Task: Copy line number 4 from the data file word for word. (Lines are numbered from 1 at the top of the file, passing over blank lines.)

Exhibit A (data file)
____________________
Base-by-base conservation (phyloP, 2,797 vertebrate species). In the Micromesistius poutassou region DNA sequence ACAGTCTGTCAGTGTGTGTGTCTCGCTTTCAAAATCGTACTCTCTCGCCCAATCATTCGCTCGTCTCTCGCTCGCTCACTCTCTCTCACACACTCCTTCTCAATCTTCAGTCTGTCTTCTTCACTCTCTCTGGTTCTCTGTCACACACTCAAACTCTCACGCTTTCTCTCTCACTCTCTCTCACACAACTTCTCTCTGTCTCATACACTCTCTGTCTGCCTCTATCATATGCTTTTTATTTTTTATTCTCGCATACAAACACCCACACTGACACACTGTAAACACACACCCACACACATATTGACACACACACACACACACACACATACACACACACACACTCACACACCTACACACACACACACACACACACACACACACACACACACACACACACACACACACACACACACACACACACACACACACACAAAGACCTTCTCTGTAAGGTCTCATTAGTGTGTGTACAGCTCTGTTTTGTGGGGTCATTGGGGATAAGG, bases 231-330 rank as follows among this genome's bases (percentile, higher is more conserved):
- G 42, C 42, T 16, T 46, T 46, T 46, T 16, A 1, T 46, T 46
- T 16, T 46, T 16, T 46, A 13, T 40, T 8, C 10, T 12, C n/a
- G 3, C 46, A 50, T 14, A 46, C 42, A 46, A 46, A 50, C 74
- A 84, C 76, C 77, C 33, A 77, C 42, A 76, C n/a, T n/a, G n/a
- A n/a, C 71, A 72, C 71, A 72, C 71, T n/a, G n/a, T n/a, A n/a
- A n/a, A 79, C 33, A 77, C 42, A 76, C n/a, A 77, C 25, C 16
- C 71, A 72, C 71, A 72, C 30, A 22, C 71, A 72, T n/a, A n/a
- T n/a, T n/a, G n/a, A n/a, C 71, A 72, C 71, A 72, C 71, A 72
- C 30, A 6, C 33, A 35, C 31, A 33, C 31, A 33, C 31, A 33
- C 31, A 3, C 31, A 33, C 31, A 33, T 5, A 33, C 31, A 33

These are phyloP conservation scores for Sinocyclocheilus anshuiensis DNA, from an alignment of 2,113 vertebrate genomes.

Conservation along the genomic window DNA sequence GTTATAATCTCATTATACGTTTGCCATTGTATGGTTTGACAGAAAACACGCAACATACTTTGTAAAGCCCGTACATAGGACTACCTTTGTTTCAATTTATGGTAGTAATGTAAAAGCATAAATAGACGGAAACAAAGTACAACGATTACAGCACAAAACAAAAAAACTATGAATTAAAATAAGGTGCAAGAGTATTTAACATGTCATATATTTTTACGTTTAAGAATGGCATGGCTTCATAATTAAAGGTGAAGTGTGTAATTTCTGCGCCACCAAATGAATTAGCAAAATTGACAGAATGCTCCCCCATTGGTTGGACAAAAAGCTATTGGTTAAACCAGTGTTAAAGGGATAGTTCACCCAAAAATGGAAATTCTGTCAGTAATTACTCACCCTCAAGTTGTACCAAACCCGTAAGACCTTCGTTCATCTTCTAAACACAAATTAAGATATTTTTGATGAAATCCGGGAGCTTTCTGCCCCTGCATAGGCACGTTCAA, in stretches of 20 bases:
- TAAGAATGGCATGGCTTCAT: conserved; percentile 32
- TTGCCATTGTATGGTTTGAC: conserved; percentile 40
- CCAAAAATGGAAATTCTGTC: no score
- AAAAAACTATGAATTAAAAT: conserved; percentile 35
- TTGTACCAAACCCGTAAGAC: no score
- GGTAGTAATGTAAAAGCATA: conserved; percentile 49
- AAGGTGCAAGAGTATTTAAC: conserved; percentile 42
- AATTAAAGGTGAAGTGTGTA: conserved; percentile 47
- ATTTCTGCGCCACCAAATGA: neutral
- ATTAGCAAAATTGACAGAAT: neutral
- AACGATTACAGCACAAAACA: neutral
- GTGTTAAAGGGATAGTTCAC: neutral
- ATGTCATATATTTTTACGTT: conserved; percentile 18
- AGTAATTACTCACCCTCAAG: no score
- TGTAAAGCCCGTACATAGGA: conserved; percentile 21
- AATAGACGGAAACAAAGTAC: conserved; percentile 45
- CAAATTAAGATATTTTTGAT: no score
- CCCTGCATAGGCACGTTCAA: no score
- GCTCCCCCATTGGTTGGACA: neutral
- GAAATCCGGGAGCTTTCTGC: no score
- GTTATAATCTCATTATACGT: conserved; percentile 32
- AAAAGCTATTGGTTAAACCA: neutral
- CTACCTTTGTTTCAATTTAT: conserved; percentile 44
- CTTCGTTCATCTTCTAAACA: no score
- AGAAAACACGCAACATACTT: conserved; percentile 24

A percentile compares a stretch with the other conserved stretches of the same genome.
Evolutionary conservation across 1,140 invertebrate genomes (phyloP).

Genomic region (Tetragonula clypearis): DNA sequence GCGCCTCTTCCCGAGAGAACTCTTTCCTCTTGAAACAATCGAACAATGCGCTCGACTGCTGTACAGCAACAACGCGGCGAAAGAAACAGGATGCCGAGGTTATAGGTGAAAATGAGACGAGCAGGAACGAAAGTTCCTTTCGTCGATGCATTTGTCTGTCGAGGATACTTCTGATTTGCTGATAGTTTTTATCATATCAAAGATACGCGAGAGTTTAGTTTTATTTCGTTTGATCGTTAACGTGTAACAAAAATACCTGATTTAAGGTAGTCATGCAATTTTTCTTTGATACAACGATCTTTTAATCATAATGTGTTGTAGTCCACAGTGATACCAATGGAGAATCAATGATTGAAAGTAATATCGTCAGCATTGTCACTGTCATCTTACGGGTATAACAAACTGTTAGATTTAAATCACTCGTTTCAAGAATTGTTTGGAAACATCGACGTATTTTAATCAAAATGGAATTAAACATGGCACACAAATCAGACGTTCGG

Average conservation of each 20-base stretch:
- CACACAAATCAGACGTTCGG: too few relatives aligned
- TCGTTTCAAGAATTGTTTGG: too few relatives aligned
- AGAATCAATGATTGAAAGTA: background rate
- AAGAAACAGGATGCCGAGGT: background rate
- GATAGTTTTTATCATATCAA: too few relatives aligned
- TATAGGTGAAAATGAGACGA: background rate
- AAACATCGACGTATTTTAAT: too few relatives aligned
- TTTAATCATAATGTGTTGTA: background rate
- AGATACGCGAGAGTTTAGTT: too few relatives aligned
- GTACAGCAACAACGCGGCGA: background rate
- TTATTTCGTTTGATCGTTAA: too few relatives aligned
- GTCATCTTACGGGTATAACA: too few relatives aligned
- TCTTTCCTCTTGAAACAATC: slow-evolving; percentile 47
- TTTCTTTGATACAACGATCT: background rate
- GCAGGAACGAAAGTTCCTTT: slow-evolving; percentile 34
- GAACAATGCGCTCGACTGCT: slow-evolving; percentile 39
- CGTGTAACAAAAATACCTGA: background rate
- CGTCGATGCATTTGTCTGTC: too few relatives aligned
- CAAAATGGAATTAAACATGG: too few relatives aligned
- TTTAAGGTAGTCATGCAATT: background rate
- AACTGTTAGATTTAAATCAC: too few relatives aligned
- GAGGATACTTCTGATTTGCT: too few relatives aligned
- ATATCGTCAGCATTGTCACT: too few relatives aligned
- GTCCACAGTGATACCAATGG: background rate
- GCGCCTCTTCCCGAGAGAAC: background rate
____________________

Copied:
- G 3, C 46, A 50, T 14, A 46, C 42, A 46, A 46, A 50, C 74